It’s a common challenge to find top performers who are both strong leaders and ready and willing to step up into positions of greater responsibility.  Average managers perpetuate problems and can have an immediate detrimental effect on the morale and productivity of the operation.

Companies and managers must recognize that when there is a lack of leadership potential from within, they need to seek the ideal blend of industry experience and leadership skills from outside the organization. 


#3: Candidates must demonstrate their ability to lead up and lead down.

Middle managers often feel pulled in different directions by the various stakeholder groups they serve.  In order to achieve results, they must be able to simultaneously understand the “why” from above while making it reasonable and actionable for their teams.

Recruiters should require clear examples of how a candidate has translated expectations from leadership and built broad consensus around a clear vision for their teams. Effectively motivating individuals and rallying teams around a common goal comes down to the ability to listen, understand, empathize, and hold people accountable.  


#4: Helping employees get to the next level is part of the job.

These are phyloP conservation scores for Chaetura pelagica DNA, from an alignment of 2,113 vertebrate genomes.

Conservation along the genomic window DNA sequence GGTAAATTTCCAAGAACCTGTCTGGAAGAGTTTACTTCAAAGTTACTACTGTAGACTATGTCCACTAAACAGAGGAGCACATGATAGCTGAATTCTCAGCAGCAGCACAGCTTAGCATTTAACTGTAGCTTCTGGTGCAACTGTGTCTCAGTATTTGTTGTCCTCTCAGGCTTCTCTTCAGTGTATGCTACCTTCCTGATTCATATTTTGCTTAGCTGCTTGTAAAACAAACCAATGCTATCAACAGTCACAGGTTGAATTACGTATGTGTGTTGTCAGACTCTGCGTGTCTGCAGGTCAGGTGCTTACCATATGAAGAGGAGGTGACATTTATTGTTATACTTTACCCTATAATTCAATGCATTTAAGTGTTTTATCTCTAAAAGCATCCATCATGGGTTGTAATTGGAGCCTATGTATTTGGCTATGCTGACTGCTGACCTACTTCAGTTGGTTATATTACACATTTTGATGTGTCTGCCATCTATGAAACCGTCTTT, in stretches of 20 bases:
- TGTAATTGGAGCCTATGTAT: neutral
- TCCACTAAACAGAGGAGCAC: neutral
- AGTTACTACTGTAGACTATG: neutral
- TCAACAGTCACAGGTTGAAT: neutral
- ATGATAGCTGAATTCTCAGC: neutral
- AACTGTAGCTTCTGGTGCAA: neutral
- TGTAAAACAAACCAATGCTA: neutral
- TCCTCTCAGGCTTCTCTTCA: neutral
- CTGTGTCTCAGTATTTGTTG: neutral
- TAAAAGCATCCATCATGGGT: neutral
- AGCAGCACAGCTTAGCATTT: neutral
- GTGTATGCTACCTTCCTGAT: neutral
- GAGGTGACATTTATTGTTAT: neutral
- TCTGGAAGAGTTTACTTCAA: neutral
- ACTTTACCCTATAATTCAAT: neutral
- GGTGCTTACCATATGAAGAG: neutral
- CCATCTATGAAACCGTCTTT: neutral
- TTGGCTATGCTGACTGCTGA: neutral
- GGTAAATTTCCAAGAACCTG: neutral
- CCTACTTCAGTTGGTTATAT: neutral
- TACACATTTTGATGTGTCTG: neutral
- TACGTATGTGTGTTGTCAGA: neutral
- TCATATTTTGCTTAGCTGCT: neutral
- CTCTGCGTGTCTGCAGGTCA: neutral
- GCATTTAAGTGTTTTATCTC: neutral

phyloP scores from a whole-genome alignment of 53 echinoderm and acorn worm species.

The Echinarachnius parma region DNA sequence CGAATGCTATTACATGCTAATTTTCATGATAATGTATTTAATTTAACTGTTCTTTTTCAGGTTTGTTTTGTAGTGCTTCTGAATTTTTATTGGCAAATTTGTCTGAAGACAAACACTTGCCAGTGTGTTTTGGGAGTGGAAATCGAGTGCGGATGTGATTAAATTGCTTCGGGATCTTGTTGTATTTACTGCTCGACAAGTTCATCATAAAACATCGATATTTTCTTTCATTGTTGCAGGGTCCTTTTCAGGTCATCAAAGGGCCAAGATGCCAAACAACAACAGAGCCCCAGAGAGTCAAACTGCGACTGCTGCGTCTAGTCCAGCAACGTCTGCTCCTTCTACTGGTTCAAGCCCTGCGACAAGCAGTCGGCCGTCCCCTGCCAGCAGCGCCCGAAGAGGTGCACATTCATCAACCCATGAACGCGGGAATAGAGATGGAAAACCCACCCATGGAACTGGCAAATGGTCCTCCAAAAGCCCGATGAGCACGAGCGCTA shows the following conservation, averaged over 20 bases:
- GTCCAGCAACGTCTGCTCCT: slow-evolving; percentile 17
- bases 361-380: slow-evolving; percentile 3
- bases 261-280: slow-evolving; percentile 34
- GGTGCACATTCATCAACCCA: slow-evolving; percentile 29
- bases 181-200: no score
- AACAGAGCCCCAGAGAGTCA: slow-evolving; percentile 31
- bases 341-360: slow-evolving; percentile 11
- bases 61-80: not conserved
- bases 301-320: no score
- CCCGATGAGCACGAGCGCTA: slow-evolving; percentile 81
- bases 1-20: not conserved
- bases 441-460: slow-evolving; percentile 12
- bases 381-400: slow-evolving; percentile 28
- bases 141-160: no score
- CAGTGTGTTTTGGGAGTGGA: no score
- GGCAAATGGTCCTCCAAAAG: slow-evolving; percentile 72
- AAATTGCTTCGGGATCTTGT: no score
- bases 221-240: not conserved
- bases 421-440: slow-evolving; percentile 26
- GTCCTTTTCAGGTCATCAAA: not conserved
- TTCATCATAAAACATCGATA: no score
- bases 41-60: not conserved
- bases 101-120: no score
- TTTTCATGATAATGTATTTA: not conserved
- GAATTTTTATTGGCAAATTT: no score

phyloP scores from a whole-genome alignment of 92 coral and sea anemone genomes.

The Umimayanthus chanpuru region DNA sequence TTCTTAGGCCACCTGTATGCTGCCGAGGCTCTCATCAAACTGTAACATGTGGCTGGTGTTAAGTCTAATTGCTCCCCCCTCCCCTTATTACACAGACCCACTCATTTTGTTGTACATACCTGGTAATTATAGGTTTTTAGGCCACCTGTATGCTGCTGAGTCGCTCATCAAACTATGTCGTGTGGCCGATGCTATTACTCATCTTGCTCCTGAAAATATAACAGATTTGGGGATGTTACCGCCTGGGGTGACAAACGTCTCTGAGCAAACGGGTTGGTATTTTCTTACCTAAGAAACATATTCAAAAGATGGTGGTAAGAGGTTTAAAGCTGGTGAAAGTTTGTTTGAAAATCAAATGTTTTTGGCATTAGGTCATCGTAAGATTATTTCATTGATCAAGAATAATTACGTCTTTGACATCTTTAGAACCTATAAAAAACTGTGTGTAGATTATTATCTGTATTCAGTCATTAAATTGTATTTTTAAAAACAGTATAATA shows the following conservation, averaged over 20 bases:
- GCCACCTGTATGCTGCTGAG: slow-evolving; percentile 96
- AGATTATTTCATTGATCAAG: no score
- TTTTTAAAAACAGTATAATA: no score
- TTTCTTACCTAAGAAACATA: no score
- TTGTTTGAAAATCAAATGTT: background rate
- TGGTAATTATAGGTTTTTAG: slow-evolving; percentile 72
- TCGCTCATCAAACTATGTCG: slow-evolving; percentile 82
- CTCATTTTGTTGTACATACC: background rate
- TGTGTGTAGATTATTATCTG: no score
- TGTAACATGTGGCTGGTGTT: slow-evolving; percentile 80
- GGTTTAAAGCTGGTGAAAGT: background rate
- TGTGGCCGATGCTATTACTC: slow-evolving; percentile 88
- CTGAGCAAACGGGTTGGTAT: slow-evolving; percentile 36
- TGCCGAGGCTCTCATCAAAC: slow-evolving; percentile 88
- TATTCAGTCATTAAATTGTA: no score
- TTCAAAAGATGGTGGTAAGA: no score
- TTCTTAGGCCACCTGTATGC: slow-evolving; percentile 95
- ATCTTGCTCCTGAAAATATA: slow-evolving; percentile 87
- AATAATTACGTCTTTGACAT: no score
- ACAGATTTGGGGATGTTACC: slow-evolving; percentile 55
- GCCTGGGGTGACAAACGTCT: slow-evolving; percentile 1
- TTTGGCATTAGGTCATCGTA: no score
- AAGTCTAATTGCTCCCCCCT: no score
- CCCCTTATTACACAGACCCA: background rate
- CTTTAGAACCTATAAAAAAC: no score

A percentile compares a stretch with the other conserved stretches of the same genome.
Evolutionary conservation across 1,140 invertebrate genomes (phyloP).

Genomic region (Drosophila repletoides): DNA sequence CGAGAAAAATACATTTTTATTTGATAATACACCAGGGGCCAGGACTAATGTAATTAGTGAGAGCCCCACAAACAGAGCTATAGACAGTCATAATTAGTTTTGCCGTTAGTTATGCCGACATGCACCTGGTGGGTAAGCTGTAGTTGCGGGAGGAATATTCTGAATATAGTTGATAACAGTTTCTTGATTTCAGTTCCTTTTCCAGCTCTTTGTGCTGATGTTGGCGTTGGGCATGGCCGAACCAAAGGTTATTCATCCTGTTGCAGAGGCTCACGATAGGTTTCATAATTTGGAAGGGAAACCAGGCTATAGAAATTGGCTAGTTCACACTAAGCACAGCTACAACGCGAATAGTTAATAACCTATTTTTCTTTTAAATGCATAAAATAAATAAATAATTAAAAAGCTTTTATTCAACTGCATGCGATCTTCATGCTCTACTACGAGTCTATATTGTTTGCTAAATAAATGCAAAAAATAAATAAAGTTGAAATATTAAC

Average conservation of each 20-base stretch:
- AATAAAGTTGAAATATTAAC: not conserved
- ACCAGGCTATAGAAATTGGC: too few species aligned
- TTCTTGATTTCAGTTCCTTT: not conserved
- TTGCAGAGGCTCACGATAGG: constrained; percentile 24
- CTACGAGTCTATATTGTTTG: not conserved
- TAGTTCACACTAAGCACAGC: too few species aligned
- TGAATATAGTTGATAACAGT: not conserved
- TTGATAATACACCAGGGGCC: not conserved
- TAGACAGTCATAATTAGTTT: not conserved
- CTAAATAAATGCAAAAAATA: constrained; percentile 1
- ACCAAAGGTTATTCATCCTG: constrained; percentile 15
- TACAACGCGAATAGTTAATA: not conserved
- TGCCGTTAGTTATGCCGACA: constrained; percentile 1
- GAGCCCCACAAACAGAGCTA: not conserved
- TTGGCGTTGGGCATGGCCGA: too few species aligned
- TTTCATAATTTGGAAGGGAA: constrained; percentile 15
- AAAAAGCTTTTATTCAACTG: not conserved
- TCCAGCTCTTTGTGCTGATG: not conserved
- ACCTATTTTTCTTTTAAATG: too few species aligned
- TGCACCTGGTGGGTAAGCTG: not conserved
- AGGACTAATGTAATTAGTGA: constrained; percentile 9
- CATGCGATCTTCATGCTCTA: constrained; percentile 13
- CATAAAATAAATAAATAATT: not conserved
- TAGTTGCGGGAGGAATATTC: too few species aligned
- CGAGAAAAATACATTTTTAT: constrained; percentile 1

Ronald Reagan, the 40th president of the United States, once said: “The greatest leader is not necessarily the one who does the greatest things. (S/he) is the one that gets people to do the greatest things.”  

Such is the case for great mid-level managers. Not only are they role models for professional growth and development, they also recognize and proactively nurture leadership talent for next-level opportunities.  Managers who feel threatened by advancing others are in no position to lead. 


Management Beyond the Pandemic

Our current crisis mindset has driven many organizations to make long-overdue changes, become more innovative, better utilize technology, and communicate more effectively. It has also changed the way we think about management and that simply settling for good managers is no longer enough.

While everyone looks forward to getting back to “normal”, we’ve proven to ourselves that there are other ways to achieve success despite the challenges, and we are more capable than we once thought.

Jim Perdue

Jim Perdue is Director of Professional Search at Orion Talent. A former Navy Officer with nearly two decades of recruiting experience with Orion Talent, Jim is widely respected among industry peers for his dedication to building strong relationships and delivering the highest quality, best-matched talent for next-level leadership roles.

Mike Starich

Mike Starich is the former CEO at Orion Talent, a provider of skilled talent acquisition, recruitment optimization and military hiring to businesses in manufacturing, supply chain, energy, healthcare and more. Prior to joining Orion in 1992, Mike served in the Marine Corps for seven years as a flight officer and Marine officer recruiter.